“Pfc. Hugh B. King is connected with an engineer unit, which built highways into Russia from Iran, to permit passage of material from this country. Lately, he has been driving a truck along the same route, these trips taking several weeks.” (1/16)

Pvt. David A. Deal MIA Dec. 16: “Deal entered the army in November 1943 and went overseas with the infantry this past autumn. His last letter was received six weeks ago.” (1/17)

“Bristol Johnson, son of Mr. and Mrs. Reuben Johnson, has been killed in action. Johnson was a member of the Navy and is understood to have been at sea when killed.” (1/18)

Cpl. William P. Tayes MIA Germany Dec. 24: “He was attached to the Seventh Army with the 48th Armored Division and has been overseas since May 1944.” (1/18)

“Pfc. Glenn Bolick is missing in action in Belgium. The Bolicks live in the Bradfords Crossroads community.” (1/18)

“Cpl. Mary A. Reid is spending a two-week furlough at home. Cpl. Reid is a code instructor in the ground school at Kirtland Field.” [WAC; Albuquerque, NM] (1/19)

100 years ago Landmark Jan. 13 and 16, 1920

Carpenter-Davis Hospital open on South Center St.: “Dr. F.A. Carpenter has charge of the eye, ear, nose and throat work; Dr. J.W. Davis general surgery. Miss Laura Turner is secretary and treasurer of the business. Miss Elizabeth Hill, who saw service as a nurse in France, is operating room nurse. Miss Emma Louis is also employed as nurse.” (1/13)

Local textile and furniture labor unions on streets Saturday afternoon: “The cotton mill men, about 200 in number, led the parade. The furniture union men, 250 strong, followed. The textile men carried a banner supporting the union men of the cotton mill in their strike. The furniture men carried a banner expressing their sympathy with the textile men.” (1/13)

“Statesville and Iredell men who served in the great war. Either in army, navy or marines, are forming an American Post of Legion here. A charter has been applied for.” (1/16)

“Mrs. C.L. Cruse and Mrs. G.L. Balance entertained the Ina McCall Anderson Sunday school class of Broad Street Methodist church. The class for the past two years has been supporting a surgical bed in the Huchow hospital in China. The class decided in addition to this work to bear the expense of an orphan at the Methodist orphanage in Winston-Salem.” (1/16)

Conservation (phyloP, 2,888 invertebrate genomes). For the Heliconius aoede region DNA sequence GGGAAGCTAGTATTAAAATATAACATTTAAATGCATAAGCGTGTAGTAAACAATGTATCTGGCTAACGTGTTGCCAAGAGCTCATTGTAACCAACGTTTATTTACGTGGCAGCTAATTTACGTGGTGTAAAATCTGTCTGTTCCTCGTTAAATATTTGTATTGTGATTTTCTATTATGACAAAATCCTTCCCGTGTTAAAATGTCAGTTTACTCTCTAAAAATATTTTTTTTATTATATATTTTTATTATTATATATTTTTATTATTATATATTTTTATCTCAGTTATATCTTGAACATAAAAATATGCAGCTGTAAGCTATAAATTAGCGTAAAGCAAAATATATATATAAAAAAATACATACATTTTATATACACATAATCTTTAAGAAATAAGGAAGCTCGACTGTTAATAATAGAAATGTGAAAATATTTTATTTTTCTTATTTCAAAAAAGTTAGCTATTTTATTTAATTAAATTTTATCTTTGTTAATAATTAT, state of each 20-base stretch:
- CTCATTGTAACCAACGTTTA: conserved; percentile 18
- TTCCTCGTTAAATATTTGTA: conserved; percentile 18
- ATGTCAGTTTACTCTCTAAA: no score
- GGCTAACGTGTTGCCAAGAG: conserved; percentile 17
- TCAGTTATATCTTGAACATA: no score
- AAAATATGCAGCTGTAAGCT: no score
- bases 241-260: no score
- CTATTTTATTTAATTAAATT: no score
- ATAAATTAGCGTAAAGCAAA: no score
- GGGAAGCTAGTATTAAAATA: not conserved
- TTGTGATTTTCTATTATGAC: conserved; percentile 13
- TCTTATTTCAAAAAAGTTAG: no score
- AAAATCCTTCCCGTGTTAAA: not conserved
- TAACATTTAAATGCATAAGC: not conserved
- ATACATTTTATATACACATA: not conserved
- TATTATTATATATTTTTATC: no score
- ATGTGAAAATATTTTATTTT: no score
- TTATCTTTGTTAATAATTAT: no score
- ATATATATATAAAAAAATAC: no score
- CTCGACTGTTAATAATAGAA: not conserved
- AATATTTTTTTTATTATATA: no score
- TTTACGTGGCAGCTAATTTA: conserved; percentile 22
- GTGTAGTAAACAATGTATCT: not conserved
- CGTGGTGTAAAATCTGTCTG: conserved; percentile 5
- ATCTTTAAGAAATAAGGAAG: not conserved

“Miss Ruby Fraley, who recently returned from France, left yesterday for Charlotte. Tonight she will leave for a trip to Washington, Baltimore and Philadelphia.” (1/16)

125 years ago Landmark Jan. 17, 1895

“Another cold snap swooped down on this neck of the woods Saturday evening, and Sunday morning the mercury was about zero. It was severe all day Sunday.”

Mooresville: “In consequence of the severe cold the attendance at the churches last Sunday was small.”

Statesville Cotton Mill stockholders meeting report: “There are at present 180 looms in the mill, 120 of which are geared and 90 running. About 20 hands are employed. There has been some difficulty in getting a supply of yarn, but within the next ten days the number of hands will be increased to 35 or 40. Six thousand spindles will be bought and put in as soon as possible.”

Suggestion that Fourth Creek Cemetery’s rock wall be replaced by an iron fence: “This strikes The Landmark as a very sensible idea. The rock wall is not good to look at nor is it more effective, if as much so, in preventing trespassing on the grounds as an iron fence would be; while a neat iron fence would add much to the beauty of the cemetery and its surroundings. We trust the exchange will be successful.”

“Parties who remit stamps to this office will send ones and twos. We have no use for 5, 8 and 10 cent stamps.”